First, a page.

Seam sealing took about 45mins-1hr which was pretty good going considering I had only the one day before going back to work and the weather turning and that day happened to be dry but blustery. The wind was welcome only in that it demonstrated how well the Stratospire appears to shed the condition. It doesn’t stand as rock-steady as the Trailstar and in a more exposed spot it may not perform quite so well as it did in my garden, yet those large unsupported panels do not deform half as badly as you might think.
The design, the very shape of the shelter draws the eye. Yet its going to be a learning curve pitching her so that the footprint of the inner is in the right spot. It is offset at an angle inside the fly, positioned so that neither of the poles interferes with the doors on either side of the inner, which is great but it does make positioning a little tricky. The Trailstar wasn’t quite so fussy but I can live with the difference.
The footprint is a good bit smaller than the Trailstar but more importantly the space in the interior is everything I was looking for. The two porches are each large enough to hold all of my gear, leaving the inner and the other porch free of clutter. With a regular length Exped Synmat UL 7 inside there is enough room down the sides and at either end for everything I might need during the night. I opted for the partial-solid inner – as opposed to the fully mesh sided inner – which should offer more insulation and privacy at a small weight penalty and minimal extra cost. The inner is removable and can be erected independently or left intact. There is also no need to remove the inner for packing or pitching, making the shelter a 3-in-1 tent. When pitched without the inner there is enough room for two people and gear beneath the fly.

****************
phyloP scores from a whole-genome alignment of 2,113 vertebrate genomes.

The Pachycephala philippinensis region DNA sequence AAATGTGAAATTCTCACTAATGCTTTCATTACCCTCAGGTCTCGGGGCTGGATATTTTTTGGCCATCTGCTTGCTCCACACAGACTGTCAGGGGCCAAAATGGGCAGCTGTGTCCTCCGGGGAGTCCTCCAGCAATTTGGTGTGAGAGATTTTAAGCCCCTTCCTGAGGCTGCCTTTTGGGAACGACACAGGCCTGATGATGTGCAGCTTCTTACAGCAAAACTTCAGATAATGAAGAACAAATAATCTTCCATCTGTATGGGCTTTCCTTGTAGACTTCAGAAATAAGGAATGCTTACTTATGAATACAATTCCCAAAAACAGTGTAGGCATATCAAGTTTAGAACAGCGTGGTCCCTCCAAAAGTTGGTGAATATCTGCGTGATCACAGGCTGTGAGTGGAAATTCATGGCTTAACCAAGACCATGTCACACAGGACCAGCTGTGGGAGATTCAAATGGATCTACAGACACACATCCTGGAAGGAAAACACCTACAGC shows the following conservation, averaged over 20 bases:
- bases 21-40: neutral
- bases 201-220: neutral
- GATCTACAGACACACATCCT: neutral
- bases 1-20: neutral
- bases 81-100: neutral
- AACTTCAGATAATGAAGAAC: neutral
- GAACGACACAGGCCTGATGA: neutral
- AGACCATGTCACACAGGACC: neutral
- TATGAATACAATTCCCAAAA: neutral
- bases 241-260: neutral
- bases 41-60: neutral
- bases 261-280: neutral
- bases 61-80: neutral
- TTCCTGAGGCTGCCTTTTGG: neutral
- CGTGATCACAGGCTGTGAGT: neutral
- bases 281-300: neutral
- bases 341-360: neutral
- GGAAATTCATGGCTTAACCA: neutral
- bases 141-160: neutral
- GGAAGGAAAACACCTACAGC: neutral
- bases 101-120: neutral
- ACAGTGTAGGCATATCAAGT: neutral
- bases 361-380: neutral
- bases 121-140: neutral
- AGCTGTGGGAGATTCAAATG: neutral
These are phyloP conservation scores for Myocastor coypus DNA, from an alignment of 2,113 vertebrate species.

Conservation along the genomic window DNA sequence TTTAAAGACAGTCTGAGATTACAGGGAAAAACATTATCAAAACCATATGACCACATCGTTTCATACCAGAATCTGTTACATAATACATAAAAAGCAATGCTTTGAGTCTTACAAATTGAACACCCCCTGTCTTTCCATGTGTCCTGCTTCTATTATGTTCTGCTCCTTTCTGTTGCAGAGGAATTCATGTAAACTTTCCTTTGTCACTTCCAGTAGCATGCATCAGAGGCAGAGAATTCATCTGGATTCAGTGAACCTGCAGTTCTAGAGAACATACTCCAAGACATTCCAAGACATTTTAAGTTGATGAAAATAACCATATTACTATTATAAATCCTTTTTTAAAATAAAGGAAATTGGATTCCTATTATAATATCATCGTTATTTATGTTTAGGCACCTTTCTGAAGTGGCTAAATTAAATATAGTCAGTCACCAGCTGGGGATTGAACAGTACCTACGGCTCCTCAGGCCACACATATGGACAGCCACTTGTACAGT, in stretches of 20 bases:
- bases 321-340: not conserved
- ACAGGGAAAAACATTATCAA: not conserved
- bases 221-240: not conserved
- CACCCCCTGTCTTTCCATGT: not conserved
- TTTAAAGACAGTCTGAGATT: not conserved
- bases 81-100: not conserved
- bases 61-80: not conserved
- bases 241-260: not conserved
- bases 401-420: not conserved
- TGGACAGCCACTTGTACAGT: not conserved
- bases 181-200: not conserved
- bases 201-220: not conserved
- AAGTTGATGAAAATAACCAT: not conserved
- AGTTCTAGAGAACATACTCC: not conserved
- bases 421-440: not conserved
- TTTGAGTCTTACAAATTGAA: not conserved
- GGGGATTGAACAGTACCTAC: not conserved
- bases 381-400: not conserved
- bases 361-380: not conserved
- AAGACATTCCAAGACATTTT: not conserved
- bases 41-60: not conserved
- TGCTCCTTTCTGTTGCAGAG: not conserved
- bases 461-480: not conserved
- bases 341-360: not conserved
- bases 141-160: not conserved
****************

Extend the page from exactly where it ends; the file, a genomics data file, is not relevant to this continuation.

I’ll need to source a lightweight pole to use on the windward side lifters and I’ve seen one at bpl.co.uk, unless I can find a cheaper alternative. Until such time I’ll just use a bamboo stake, a nearby tree or stake the guys to the floor. I’ve included a couple of extra Y pegs and the 2 sections of 6′ spectra cord to facilitate whichever option is available or necessary.
The final weight of the seam sealed Stratospire is 1,288g including all options. The fly weighs 714g (inc. stuffsack), the inner 408g and the pegs 166g (inc. peg bag).
There are lighter options out there but these generally involve some compromise I was either unwilling or unable to make. Time will tell whether or not its truly the right shelterfor me and for UK conditions but so far I am suitably impressed and fairly confident that it wont disappoint.
I’ll be taking her out for a trial run somewhere local on November 1st so will likely post an update shortly thereafter.